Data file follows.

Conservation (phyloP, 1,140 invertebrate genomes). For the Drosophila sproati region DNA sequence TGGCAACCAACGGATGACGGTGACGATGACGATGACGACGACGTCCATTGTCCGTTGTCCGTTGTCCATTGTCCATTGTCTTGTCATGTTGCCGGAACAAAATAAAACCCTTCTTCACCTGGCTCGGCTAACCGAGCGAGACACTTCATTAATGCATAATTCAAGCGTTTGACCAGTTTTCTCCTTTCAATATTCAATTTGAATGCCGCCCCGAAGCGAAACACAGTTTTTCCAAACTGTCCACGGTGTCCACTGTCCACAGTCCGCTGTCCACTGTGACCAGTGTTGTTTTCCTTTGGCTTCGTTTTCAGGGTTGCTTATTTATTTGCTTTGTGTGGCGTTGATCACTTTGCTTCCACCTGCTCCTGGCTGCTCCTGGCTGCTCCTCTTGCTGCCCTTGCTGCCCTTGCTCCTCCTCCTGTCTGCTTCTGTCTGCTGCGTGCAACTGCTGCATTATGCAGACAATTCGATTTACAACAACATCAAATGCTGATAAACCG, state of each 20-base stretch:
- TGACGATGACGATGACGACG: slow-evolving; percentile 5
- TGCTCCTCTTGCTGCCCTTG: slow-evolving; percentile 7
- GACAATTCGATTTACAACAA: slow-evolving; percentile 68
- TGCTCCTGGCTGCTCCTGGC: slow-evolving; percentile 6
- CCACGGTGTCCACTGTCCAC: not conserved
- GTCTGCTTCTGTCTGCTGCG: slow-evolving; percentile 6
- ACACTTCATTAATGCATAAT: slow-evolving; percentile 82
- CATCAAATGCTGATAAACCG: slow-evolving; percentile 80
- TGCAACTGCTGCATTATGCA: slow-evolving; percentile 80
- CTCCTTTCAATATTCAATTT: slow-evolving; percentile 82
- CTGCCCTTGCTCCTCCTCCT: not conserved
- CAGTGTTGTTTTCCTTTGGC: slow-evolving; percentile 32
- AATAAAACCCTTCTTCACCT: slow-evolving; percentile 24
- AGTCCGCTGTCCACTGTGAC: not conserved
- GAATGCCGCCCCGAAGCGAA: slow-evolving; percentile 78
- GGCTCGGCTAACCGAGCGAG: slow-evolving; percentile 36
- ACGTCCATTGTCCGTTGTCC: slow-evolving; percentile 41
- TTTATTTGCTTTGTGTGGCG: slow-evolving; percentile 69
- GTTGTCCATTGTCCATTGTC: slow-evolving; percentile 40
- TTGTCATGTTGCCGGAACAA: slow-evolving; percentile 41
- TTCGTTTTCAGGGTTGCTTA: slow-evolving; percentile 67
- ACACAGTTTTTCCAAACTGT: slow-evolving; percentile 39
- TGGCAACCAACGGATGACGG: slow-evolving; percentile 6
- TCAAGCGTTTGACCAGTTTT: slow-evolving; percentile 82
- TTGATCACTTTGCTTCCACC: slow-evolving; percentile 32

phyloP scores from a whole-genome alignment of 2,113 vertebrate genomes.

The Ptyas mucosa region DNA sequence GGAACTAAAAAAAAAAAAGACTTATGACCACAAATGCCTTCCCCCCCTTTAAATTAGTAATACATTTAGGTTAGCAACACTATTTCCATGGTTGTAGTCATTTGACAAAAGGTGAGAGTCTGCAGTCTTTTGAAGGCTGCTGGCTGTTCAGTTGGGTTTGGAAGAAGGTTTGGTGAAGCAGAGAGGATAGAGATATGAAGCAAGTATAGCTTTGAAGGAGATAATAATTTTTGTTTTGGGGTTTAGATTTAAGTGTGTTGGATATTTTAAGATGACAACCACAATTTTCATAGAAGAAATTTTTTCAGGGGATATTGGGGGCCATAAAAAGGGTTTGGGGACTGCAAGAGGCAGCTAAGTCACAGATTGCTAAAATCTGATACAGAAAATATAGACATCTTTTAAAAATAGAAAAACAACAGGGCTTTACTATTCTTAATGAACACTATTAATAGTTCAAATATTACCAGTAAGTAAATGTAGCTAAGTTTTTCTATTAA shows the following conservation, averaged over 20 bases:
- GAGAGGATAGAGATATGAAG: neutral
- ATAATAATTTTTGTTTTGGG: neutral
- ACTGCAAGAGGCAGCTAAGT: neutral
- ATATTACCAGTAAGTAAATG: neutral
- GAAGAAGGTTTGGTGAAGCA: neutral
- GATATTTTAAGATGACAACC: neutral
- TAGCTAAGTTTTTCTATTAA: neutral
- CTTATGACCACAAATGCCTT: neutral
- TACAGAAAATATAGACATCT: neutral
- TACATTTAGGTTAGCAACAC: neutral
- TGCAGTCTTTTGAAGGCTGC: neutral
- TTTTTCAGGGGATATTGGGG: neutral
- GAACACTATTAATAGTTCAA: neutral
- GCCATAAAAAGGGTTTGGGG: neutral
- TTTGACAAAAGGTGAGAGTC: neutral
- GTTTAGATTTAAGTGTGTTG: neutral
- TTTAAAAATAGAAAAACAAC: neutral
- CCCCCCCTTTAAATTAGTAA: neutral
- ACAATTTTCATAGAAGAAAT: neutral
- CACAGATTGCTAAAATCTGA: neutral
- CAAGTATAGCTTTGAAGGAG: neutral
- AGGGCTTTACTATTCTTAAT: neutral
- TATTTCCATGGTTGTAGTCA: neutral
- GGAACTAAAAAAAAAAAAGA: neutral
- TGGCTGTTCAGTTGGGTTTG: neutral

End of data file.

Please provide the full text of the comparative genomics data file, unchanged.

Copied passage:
Conservation (phyloP, 1,140 invertebrate genomes). For the Drosophila sproati region DNA sequence TGGCAACCAACGGATGACGGTGACGATGACGATGACGACGACGTCCATTGTCCGTTGTCCGTTGTCCATTGTCCATTGTCTTGTCATGTTGCCGGAACAAAATAAAACCCTTCTTCACCTGGCTCGGCTAACCGAGCGAGACACTTCATTAATGCATAATTCAAGCGTTTGACCAGTTTTCTCCTTTCAATATTCAATTTGAATGCCGCCCCGAAGCGAAACACAGTTTTTCCAAACTGTCCACGGTGTCCACTGTCCACAGTCCGCTGTCCACTGTGACCAGTGTTGTTTTCCTTTGGCTTCGTTTTCAGGGTTGCTTATTTATTTGCTTTGTGTGGCGTTGATCACTTTGCTTCCACCTGCTCCTGGCTGCTCCTGGCTGCTCCTCTTGCTGCCCTTGCTGCCCTTGCTCCTCCTCCTGTCTGCTTCTGTCTGCTGCGTGCAACTGCTGCATTATGCAGACAATTCGATTTACAACAACATCAAATGCTGATAAACCG, state of each 20-base stretch:
- TGACGATGACGATGACGACG: slow-evolving; percentile 5
- TGCTCCTCTTGCTGCCCTTG: slow-evolving; percentile 7
- GACAATTCGATTTACAACAA: slow-evolving; percentile 68
- TGCTCCTGGCTGCTCCTGGC: slow-evolving; percentile 6
- CCACGGTGTCCACTGTCCAC: not conserved
- GTCTGCTTCTGTCTGCTGCG: slow-evolving; percentile 6
- ACACTTCATTAATGCATAAT: slow-evolving; percentile 82
- CATCAAATGCTGATAAACCG: slow-evolving; percentile 80
- TGCAACTGCTGCATTATGCA: slow-evolving; percentile 80
- CTCCTTTCAATATTCAATTT: slow-evolving; percentile 82
- CTGCCCTTGCTCCTCCTCCT: not conserved
- CAGTGTTGTTTTCCTTTGGC: slow-evolving; percentile 32
- AATAAAACCCTTCTTCACCT: slow-evolving; percentile 24
- AGTCCGCTGTCCACTGTGAC: not conserved
- GAATGCCGCCCCGAAGCGAA: slow-evolving; percentile 78
- GGCTCGGCTAACCGAGCGAG: slow-evolving; percentile 36
- ACGTCCATTGTCCGTTGTCC: slow-evolving; percentile 41
- TTTATTTGCTTTGTGTGGCG: slow-evolving; percentile 69
- GTTGTCCATTGTCCATTGTC: slow-evolving; percentile 40
- TTGTCATGTTGCCGGAACAA: slow-evolving; percentile 41
- TTCGTTTTCAGGGTTGCTTA: slow-evolving; percentile 67
- ACACAGTTTTTCCAAACTGT: slow-evolving; percentile 39
- TGGCAACCAACGGATGACGG: slow-evolving; percentile 6
- TCAAGCGTTTGACCAGTTTT: slow-evolving; percentile 82
- TTGATCACTTTGCTTCCACC: slow-evolving; percentile 32

phyloP scores from a whole-genome alignment of 2,113 vertebrate genomes.

The Ptyas mucosa region DNA sequence GGAACTAAAAAAAAAAAAGACTTATGACCACAAATGCCTTCCCCCCCTTTAAATTAGTAATACATTTAGGTTAGCAACACTATTTCCATGGTTGTAGTCATTTGACAAAAGGTGAGAGTCTGCAGTCTTTTGAAGGCTGCTGGCTGTTCAGTTGGGTTTGGAAGAAGGTTTGGTGAAGCAGAGAGGATAGAGATATGAAGCAAGTATAGCTTTGAAGGAGATAATAATTTTTGTTTTGGGGTTTAGATTTAAGTGTGTTGGATATTTTAAGATGACAACCACAATTTTCATAGAAGAAATTTTTTCAGGGGATATTGGGGGCCATAAAAAGGGTTTGGGGACTGCAAGAGGCAGCTAAGTCACAGATTGCTAAAATCTGATACAGAAAATATAGACATCTTTTAAAAATAGAAAAACAACAGGGCTTTACTATTCTTAATGAACACTATTAATAGTTCAAATATTACCAGTAAGTAAATGTAGCTAAGTTTTTCTATTAA shows the following conservation, averaged over 20 bases:
- GAGAGGATAGAGATATGAAG: neutral
- ATAATAATTTTTGTTTTGGG: neutral
- ACTGCAAGAGGCAGCTAAGT: neutral
- ATATTACCAGTAAGTAAATG: neutral
- GAAGAAGGTTTGGTGAAGCA: neutral
- GATATTTTAAGATGACAACC: neutral
- TAGCTAAGTTTTTCTATTAA: neutral
- CTTATGACCACAAATGCCTT: neutral
- TACAGAAAATATAGACATCT: neutral
- TACATTTAGGTTAGCAACAC: neutral
- TGCAGTCTTTTGAAGGCTGC: neutral
- TTTTTCAGGGGATATTGGGG: neutral
- GAACACTATTAATAGTTCAA: neutral
- GCCATAAAAAGGGTTTGGGG: neutral
- TTTGACAAAAGGTGAGAGTC: neutral
- GTTTAGATTTAAGTGTGTTG: neutral
- TTTAAAAATAGAAAAACAAC: neutral
- CCCCCCCTTTAAATTAGTAA: neutral
- ACAATTTTCATAGAAGAAAT: neutral
- CACAGATTGCTAAAATCTGA: neutral
- CAAGTATAGCTTTGAAGGAG: neutral
- AGGGCTTTACTATTCTTAAT: neutral
- TATTTCCATGGTTGTAGTCA: neutral
- GGAACTAAAAAAAAAAAAGA: neutral
- TGGCTGTTCAGTTGGGTTTG: neutral